4.30.2008

Blindsight- Climb Every Mountain?

At the Chicago premier of the 2006 documentary film Blindsight I was reminded of Werner Herzog's The Land of Silence and Darknes (1971), on the work of German deaf- blind activist Fini Straubinger. It's disheartening to note the lack of substantive documentaries on blindness to follow Herzog's first feature length production. And Herzog can still be recognized as one of the first directors outside of the disability rights movement to cast actual disabled people in his films (as opposed to coddled Hollywood directors/ actors cloying grabs for Oscar nominations with their touching portrayals of disabled people's lives- a.k.a. the "Blackface" of Ableism). So, just in time and in the spirit of the season, here's my take on the new documentary film.

Blind people are no strangers to strories of overcoming- something producer Sybil Robson- Orr and director Lucy Walker (Devil's Playground) are certainly conscious of in their treatment of extreme sports enthusiast Erik Weihenmayer's bold concept for the film. Responding to an invitation to speak at Braille Without Borders following his historic climb to the top of Mount Everest (Weihenmayer is the first blind man to claim that distinction), Erik encouraged a group of six blind teens from the school to join him on an expedition to climb a 23,000 foot peak. Perhaps the biggest problem with the film is its surplus of "firsts" competing for attention: Braille Without Borders is the first school for the blind in Tibet, where, prior to its founding by Sabriye Tenberken in 1998, blind children were shunned and denied access to education. The word "zhara," meaning blind idiot, is a common slur in the region despite the unusally high number of blind people living in Tibet.

Rejected by the German peace corps because of her blindness, Sabriye traveled on horseback to the outlying villages of Lhasa on her own to recruit students to attend school. In its short ten year history Braille Without Borders has expanded to include a massage therapy training program and a working farm in addition to offering traditional academics, Braille and Orientation and Mobility classes.. Many students undergo a process called "self- integration" wherein they enter the general school system. The school now operates under the leadership of BWB graduate Kyila, one of the students featured in the film.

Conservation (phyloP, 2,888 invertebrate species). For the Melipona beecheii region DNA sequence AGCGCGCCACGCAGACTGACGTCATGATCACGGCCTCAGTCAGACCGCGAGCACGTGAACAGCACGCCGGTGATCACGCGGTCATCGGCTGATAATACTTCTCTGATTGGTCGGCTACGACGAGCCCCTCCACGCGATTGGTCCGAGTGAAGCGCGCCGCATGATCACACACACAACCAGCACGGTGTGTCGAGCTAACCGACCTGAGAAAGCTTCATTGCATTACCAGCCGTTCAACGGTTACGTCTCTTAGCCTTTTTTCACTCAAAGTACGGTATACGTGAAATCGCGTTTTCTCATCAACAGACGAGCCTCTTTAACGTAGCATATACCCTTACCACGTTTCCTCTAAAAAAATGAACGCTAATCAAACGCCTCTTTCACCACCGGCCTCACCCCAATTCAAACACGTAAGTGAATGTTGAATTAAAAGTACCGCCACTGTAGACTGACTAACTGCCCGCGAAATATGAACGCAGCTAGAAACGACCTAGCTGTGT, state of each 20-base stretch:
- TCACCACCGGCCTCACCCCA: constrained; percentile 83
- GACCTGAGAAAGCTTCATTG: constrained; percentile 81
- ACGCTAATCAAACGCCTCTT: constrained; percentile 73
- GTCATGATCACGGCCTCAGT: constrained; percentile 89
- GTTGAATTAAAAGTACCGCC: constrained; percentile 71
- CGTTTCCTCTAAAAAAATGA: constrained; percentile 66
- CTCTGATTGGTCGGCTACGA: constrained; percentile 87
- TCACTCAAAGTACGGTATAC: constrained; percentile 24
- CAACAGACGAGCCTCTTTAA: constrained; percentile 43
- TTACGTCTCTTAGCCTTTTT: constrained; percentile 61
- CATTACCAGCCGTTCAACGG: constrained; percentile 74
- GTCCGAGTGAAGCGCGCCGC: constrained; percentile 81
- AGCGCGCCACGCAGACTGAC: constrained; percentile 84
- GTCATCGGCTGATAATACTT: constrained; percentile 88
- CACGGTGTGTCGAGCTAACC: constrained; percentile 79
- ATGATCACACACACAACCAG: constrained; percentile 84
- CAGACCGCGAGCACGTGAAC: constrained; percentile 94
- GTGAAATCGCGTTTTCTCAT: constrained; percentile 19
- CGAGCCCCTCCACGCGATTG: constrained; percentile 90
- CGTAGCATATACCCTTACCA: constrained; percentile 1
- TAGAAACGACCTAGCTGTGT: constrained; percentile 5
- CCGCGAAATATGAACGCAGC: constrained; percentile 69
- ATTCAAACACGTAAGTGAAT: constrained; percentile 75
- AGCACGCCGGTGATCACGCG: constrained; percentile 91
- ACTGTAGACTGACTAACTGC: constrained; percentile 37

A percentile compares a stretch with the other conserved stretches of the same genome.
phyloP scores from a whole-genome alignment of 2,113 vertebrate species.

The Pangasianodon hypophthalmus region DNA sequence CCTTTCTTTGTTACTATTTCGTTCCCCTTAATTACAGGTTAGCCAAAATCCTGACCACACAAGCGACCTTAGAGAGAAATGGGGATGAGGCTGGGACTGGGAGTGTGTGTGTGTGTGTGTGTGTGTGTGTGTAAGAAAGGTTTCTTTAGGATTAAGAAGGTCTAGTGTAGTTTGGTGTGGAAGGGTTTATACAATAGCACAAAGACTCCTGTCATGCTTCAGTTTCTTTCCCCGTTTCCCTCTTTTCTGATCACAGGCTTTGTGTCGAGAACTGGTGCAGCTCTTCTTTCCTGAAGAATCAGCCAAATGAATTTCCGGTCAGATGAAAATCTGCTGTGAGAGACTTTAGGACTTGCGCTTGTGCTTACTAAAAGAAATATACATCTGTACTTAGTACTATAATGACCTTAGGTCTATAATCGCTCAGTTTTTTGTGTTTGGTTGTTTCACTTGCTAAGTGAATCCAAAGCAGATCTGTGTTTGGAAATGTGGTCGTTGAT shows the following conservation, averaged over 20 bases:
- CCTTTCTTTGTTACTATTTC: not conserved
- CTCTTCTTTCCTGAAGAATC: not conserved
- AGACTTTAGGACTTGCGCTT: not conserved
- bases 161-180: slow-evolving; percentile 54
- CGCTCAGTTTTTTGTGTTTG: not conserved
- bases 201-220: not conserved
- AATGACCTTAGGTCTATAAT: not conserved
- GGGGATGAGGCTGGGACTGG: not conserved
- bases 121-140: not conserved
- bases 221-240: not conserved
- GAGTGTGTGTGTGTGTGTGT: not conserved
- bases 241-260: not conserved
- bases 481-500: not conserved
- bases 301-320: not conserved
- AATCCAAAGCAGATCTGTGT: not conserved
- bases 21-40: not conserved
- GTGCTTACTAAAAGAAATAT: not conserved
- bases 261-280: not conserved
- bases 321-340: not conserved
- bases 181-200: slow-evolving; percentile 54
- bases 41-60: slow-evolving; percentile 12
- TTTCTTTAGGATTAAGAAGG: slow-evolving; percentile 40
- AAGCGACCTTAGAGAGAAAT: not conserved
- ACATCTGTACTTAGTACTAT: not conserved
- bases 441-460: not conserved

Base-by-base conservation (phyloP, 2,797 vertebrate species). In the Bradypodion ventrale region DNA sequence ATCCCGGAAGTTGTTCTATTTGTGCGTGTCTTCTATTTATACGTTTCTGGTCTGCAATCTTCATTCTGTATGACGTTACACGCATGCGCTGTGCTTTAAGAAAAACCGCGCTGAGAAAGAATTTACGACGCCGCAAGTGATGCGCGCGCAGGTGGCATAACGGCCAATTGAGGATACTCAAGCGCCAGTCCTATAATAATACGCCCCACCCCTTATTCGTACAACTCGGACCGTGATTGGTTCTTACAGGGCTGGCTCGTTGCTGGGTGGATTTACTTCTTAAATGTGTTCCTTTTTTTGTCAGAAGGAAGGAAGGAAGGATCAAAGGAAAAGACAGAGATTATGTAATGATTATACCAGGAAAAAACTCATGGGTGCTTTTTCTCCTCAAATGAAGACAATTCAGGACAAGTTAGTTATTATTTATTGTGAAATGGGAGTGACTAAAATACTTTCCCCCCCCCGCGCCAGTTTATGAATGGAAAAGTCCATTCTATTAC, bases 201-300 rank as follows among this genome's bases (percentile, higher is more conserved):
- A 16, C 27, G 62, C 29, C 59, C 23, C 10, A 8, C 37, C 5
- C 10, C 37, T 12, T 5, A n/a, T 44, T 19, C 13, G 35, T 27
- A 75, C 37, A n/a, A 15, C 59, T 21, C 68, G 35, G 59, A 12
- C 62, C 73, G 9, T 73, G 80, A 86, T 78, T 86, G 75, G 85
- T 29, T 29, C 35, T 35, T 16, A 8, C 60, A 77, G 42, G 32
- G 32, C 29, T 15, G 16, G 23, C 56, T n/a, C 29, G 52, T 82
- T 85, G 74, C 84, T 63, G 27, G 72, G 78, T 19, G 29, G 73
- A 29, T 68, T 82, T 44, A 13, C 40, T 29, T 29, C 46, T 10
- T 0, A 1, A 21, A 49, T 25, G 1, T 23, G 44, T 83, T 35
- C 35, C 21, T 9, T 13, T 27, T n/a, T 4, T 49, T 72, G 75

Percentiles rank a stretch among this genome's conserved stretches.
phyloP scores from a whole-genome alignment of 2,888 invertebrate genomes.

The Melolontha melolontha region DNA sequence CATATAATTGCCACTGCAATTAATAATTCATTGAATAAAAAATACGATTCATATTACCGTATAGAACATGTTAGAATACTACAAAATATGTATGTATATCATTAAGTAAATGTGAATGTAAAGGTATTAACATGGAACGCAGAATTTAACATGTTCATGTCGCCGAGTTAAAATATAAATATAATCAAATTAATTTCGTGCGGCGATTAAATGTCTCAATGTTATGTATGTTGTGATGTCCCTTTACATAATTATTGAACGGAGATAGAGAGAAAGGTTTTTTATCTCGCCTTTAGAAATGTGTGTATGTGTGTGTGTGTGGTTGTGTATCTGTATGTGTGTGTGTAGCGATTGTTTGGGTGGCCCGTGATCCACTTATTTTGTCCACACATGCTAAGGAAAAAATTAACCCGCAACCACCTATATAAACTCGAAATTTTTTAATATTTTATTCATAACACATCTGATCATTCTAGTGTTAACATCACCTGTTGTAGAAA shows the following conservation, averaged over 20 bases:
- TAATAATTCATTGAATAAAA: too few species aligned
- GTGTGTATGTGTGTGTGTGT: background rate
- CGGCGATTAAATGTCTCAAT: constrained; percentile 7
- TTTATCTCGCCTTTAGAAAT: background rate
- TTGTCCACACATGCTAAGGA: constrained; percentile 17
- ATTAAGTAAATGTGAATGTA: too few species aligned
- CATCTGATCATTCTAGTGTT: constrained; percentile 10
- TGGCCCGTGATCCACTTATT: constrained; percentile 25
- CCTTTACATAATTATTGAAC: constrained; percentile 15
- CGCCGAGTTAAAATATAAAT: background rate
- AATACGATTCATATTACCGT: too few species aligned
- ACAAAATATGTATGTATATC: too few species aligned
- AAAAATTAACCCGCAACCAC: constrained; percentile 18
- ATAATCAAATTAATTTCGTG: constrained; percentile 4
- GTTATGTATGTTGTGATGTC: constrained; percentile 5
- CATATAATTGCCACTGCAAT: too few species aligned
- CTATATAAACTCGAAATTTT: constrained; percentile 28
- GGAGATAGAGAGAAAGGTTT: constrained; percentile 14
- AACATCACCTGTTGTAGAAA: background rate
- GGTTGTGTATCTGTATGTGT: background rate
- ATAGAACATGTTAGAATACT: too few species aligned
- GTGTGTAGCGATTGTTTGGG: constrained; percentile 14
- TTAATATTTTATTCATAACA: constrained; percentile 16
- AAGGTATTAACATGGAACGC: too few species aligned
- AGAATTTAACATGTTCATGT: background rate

It is against these dramatic backstories that the teens' thrilling climbing expedition unfolds. As the team begins training exercises each student is paired with an experienced mountaineering guide . Erik coaches the teens on alternative techniques like walking with two staffs on rugged terrain as opposed to the white canes normally used for mobility. Sabriye voices her concerns about common dangers such as altitude sickness but ultimately consents, hoping for a memorable learning experience for her students.

For me the most interesting passages in the film took place in the kids' homes where parents' reactions to the expedition subtly and succinctly reveal truths about family dynamics and the diverse attitudes towards blindness found in Tibetan culture. One father recounts the day that smoke from fish frying on the fire seemed to aggrevate his daughters' vision, adding that he knows that her vision had likely already been affected prior to the incident. Another parent casually jokes with his son that, of the 200 annually reported climbing accidents, "you'll be the one to fall off the mountain."

A couple of summers ago, I worked with blind teens at a training center in Colorado where rock climbing are popular confidence- and trust- building exercises. I carry a lavalier keychain to remind me of that summer in which I scaled a sheer cliff or two of my own- literally. Rock climbing is a great tactile sport when combined with good training in responsible alternative techniques. I can tell you that the ropes and harnesses supporting one's weight in case of a mistep (or grab) are reassuringly thick. It's a sport requiring teamwork, trust, guts and a respect for others' natural strengths and limits. It also challenges you to live in the moment in a way that few activities can.

That said, Blindsight is a film that examines hubris and acceptance in equal parts, and the personalities of Erik and Sabriye are well- suited to the task of examining our complex relationships to each. Tension plays out most vividly during the climb itself as the western- trained mountaineers and Sabriye debate the true measure of a successful expedition, brining to light the underlyuing cultural differences between the American adventurers and Tibetan teens. It's reasonable to add that blind people need not "climb every mountain" in order to acheive self- confidence, particularly in a country already having to contend with things like nationalist oppression, poverty and foreign influence.

Braille Without Borders is itself a western import, though ultimately a valuable one for the people of Tibet. According to the producer in a Q&A following the Chicago screening, the school now has to issue vision tests as its popularity has grown to entice sighted applicants.

Learn more about Braille Without Borders and how to support their efforts in Tibet and India. More information on the film can be found at blindsightthemovie.com.

4 comments:

Ruth said...

I read about this film a few weeks ago in an article that had a different slant. Thanks for your analysis of this and all the information you gathered - it really gave me a much better idea of the background of the film!

saraarts said...

Thank you for a terrific review! I have added this to my Netflix queue in case I don't get to see it anywhere else. :)

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